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Played with Tenderness and Fire

The MHS Review 401, VOL. 12, NO. 5 • 1988

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Richard Carlin


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The Musical Heritage Society's release by the American Piano Trio offers us the rare pleasure of hearing two quite different works, one by Brahms and one by American composer Vincent Persichetti, for the unusual grouping of violin, cello, and piano.

The American Piano Trio is made up of Mitchell Andrews, Neil Weintrob, and Roger Malitz, all faculty members of Ball State University's School of Music in Muncie, In­diana. Andrews has been hailed as "one of our major pianists" by the New York Times, and has performed as a soloist and as a member of the well-known Marlboro Trio. Weintrob, a "phenomenal talent with technique to burn," in the words of the Philadelphia Inquirer, takes the violin chair, while cellist Malitz, a performer who has held chairs with several national and international orchestras, rounds out the trio.

The name of the trio sums up its mission: to present important chamber works from all eras that highlight the work of the pianist. The piano is often delegated to an accompanying role in the classical world, despite the fact that many composers are pianists, and despite the fact that the instru­ment possesses a marvelous range of possibilities. The American Piano Trio celebrates the piano's capabilities, without giving short shrift to the two other voices.

Johannes Brahms' Trio in B major, op. 8 is one of the composer's earliest works, originally written in late 1853-early 1854, but substantially revised in 1889 and 1891. Brahms was a talented pianist himself. In fact, it was skill as a pianist that first brought him to prominence. Upon hearing the 21-year-old play in 1854, Schumann was moved to compose his essay "New Paths," lauding the young pianist as one who "was called forth to give us the highest ideal expression of our time." Schumann recommended the as-yet unknown musician to a Leipzig-based music publisher, who was to publish this early sonata.

The four-movement sonata was written with the enthusiasm of a young man ex­pressing his first musical ideas. The piece originally ran 1628 measures, and the open­ing Allegro con brio employed no less than five themes! An older Brahms, in stating that by reworking this material he "had not provided it with a wig, but had just comb­ed and arranged its hair a little," was be­ing slightly disingenuous; in all, 460 measures were pruned from the work, and several sections were edited or reworked entirely. Apparently, the composer was em­barrassed by some of his youthful excesses. However, he need not have been ashamed of the skill displayed in this composition. He masterfully blends the three voices, and the piece offers an excellent showcase for the pianist, both as accompanist and solo voice. The work provides an excellent win­dow into the German romantic style.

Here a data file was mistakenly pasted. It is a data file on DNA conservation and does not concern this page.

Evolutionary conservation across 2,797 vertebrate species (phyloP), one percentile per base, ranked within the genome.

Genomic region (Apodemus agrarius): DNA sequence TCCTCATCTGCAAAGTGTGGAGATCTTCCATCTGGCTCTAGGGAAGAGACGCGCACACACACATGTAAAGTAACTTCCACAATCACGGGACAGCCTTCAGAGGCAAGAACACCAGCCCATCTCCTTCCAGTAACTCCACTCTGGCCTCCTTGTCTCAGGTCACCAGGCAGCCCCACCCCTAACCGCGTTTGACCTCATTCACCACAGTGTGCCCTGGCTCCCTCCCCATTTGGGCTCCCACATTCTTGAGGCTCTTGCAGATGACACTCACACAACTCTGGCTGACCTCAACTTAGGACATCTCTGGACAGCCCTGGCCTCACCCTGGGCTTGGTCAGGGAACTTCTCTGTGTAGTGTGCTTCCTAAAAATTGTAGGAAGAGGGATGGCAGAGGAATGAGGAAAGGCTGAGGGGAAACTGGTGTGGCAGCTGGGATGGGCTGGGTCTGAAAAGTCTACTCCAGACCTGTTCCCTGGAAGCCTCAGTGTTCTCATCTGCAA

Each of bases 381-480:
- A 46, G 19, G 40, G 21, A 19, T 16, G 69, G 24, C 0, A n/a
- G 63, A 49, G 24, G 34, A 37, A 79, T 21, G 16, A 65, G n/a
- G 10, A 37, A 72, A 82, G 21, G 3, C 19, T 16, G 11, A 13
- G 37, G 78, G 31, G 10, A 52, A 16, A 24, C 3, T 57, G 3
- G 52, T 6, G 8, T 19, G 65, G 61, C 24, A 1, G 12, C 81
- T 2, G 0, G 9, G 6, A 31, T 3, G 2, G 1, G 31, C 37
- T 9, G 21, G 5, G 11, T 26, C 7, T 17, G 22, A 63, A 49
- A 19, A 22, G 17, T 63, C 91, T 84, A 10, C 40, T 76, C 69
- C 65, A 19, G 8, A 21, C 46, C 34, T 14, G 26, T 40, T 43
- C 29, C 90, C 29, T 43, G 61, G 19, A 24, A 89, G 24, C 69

In contrast, Vincent Persichetti's Parable XXIII for violin, cello and piano, op. 150 is an example of 20th-century composing at its best. Persichetti wrote a series of "parables," for different instruments, that he described as "non-programmatic musical essays that convey a meaning in­directly by the use of comparisons or analogies. They are built upon a single ger­minal idea, often referring to another of my works.''

Parable XXIII shares as its inspiration with Parable XIII for clarinet an early "can­to firmo" written by the composer. The piece is composed in one long movement, consisting of several sections that are played continuously. The range of emotions for the pianist is stunning, from the double­-forte octaves of the first section ("Gravemente"), to the bouncy, ragtime-­influenced second ("Velocemente") and fourth ("Capricciosamente") passages, to the somber waltz-like fifth and final section.

Persichetti, on hearing the American Piano Trio perform -this work in 1986, stated: "Your performance brought me un­bounding joy. You played with tenderness and fire, and a concern for inner-voice mysteries." We are certain that listeners to this recording will agree.

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